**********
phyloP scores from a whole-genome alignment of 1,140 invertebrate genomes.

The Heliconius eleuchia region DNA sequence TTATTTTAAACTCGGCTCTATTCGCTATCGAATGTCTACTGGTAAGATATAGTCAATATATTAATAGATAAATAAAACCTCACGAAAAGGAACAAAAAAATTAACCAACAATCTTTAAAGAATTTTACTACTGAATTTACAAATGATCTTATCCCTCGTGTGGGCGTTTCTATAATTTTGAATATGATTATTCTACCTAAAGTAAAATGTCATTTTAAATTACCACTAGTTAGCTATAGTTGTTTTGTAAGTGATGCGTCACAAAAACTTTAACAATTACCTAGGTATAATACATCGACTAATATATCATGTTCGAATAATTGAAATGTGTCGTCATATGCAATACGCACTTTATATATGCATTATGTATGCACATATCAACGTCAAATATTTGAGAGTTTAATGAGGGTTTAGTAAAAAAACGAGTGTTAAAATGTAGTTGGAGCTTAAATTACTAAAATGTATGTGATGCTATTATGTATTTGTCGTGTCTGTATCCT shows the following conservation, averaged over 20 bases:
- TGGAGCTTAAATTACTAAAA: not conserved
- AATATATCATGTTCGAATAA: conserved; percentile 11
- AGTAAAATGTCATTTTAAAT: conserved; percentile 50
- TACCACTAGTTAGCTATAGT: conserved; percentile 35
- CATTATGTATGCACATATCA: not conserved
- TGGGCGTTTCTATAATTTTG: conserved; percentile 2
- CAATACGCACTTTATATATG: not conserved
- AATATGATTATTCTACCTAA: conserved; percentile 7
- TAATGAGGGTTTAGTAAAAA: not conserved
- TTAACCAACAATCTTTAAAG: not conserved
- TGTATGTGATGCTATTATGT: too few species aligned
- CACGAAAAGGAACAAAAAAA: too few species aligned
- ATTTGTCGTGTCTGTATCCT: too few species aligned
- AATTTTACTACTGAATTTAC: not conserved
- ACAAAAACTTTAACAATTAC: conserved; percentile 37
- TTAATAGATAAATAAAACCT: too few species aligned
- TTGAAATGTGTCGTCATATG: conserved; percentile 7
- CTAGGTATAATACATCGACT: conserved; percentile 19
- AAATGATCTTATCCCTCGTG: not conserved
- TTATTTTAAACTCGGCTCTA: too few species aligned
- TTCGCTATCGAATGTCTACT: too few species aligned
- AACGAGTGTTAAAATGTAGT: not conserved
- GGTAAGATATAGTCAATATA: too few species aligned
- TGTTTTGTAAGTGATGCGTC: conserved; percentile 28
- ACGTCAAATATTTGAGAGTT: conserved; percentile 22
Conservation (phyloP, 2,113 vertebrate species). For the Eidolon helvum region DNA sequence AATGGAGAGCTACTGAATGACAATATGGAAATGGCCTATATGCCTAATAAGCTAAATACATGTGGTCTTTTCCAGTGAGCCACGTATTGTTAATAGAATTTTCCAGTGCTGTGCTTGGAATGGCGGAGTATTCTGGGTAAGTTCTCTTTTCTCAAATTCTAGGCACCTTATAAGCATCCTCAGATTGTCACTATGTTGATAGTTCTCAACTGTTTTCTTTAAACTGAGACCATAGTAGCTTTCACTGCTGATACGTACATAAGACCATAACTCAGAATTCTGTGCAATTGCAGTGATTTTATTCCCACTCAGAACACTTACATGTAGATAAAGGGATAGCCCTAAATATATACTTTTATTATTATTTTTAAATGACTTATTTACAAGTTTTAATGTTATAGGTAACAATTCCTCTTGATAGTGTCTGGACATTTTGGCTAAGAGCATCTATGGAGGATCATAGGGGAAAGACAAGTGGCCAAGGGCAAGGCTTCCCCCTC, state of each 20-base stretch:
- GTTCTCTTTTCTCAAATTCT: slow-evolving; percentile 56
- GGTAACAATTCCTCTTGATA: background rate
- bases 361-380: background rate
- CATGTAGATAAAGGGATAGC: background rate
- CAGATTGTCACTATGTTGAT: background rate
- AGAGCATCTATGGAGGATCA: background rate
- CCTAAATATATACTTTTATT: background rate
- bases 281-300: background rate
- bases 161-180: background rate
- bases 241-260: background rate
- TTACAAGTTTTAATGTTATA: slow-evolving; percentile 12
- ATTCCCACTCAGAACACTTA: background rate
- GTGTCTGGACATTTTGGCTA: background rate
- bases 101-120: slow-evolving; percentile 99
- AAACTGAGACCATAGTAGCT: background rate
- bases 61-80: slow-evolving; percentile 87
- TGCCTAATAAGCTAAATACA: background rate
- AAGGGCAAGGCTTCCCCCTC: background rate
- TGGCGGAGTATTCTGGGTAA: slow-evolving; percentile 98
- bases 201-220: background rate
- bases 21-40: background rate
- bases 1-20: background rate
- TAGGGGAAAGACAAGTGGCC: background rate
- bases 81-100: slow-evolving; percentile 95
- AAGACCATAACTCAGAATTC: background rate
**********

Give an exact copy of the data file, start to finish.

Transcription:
phyloP scores from a whole-genome alignment of 1,140 invertebrate genomes.

The Heliconius eleuchia region DNA sequence TTATTTTAAACTCGGCTCTATTCGCTATCGAATGTCTACTGGTAAGATATAGTCAATATATTAATAGATAAATAAAACCTCACGAAAAGGAACAAAAAAATTAACCAACAATCTTTAAAGAATTTTACTACTGAATTTACAAATGATCTTATCCCTCGTGTGGGCGTTTCTATAATTTTGAATATGATTATTCTACCTAAAGTAAAATGTCATTTTAAATTACCACTAGTTAGCTATAGTTGTTTTGTAAGTGATGCGTCACAAAAACTTTAACAATTACCTAGGTATAATACATCGACTAATATATCATGTTCGAATAATTGAAATGTGTCGTCATATGCAATACGCACTTTATATATGCATTATGTATGCACATATCAACGTCAAATATTTGAGAGTTTAATGAGGGTTTAGTAAAAAAACGAGTGTTAAAATGTAGTTGGAGCTTAAATTACTAAAATGTATGTGATGCTATTATGTATTTGTCGTGTCTGTATCCT shows the following conservation, averaged over 20 bases:
- TGGAGCTTAAATTACTAAAA: not conserved
- AATATATCATGTTCGAATAA: conserved; percentile 11
- AGTAAAATGTCATTTTAAAT: conserved; percentile 50
- TACCACTAGTTAGCTATAGT: conserved; percentile 35
- CATTATGTATGCACATATCA: not conserved
- TGGGCGTTTCTATAATTTTG: conserved; percentile 2
- CAATACGCACTTTATATATG: not conserved
- AATATGATTATTCTACCTAA: conserved; percentile 7
- TAATGAGGGTTTAGTAAAAA: not conserved
- TTAACCAACAATCTTTAAAG: not conserved
- TGTATGTGATGCTATTATGT: too few species aligned
- CACGAAAAGGAACAAAAAAA: too few species aligned
- ATTTGTCGTGTCTGTATCCT: too few species aligned
- AATTTTACTACTGAATTTAC: not conserved
- ACAAAAACTTTAACAATTAC: conserved; percentile 37
- TTAATAGATAAATAAAACCT: too few species aligned
- TTGAAATGTGTCGTCATATG: conserved; percentile 7
- CTAGGTATAATACATCGACT: conserved; percentile 19
- AAATGATCTTATCCCTCGTG: not conserved
- TTATTTTAAACTCGGCTCTA: too few species aligned
- TTCGCTATCGAATGTCTACT: too few species aligned
- AACGAGTGTTAAAATGTAGT: not conserved
- GGTAAGATATAGTCAATATA: too few species aligned
- TGTTTTGTAAGTGATGCGTC: conserved; percentile 28
- ACGTCAAATATTTGAGAGTT: conserved; percentile 22
Conservation (phyloP, 2,113 vertebrate species). For the Eidolon helvum region DNA sequence AATGGAGAGCTACTGAATGACAATATGGAAATGGCCTATATGCCTAATAAGCTAAATACATGTGGTCTTTTCCAGTGAGCCACGTATTGTTAATAGAATTTTCCAGTGCTGTGCTTGGAATGGCGGAGTATTCTGGGTAAGTTCTCTTTTCTCAAATTCTAGGCACCTTATAAGCATCCTCAGATTGTCACTATGTTGATAGTTCTCAACTGTTTTCTTTAAACTGAGACCATAGTAGCTTTCACTGCTGATACGTACATAAGACCATAACTCAGAATTCTGTGCAATTGCAGTGATTTTATTCCCACTCAGAACACTTACATGTAGATAAAGGGATAGCCCTAAATATATACTTTTATTATTATTTTTAAATGACTTATTTACAAGTTTTAATGTTATAGGTAACAATTCCTCTTGATAGTGTCTGGACATTTTGGCTAAGAGCATCTATGGAGGATCATAGGGGAAAGACAAGTGGCCAAGGGCAAGGCTTCCCCCTC, state of each 20-base stretch:
- GTTCTCTTTTCTCAAATTCT: slow-evolving; percentile 56
- GGTAACAATTCCTCTTGATA: background rate
- bases 361-380: background rate
- CATGTAGATAAAGGGATAGC: background rate
- CAGATTGTCACTATGTTGAT: background rate
- AGAGCATCTATGGAGGATCA: background rate
- CCTAAATATATACTTTTATT: background rate
- bases 281-300: background rate
- bases 161-180: background rate
- bases 241-260: background rate
- TTACAAGTTTTAATGTTATA: slow-evolving; percentile 12
- ATTCCCACTCAGAACACTTA: background rate
- GTGTCTGGACATTTTGGCTA: background rate
- bases 101-120: slow-evolving; percentile 99
- AAACTGAGACCATAGTAGCT: background rate
- bases 61-80: slow-evolving; percentile 87
- TGCCTAATAAGCTAAATACA: background rate
- AAGGGCAAGGCTTCCCCCTC: background rate
- TGGCGGAGTATTCTGGGTAA: slow-evolving; percentile 98
- bases 201-220: background rate
- bases 21-40: background rate
- bases 1-20: background rate
- TAGGGGAAAGACAAGTGGCC: background rate
- bases 81-100: slow-evolving; percentile 95
- AAGACCATAACTCAGAATTC: background rate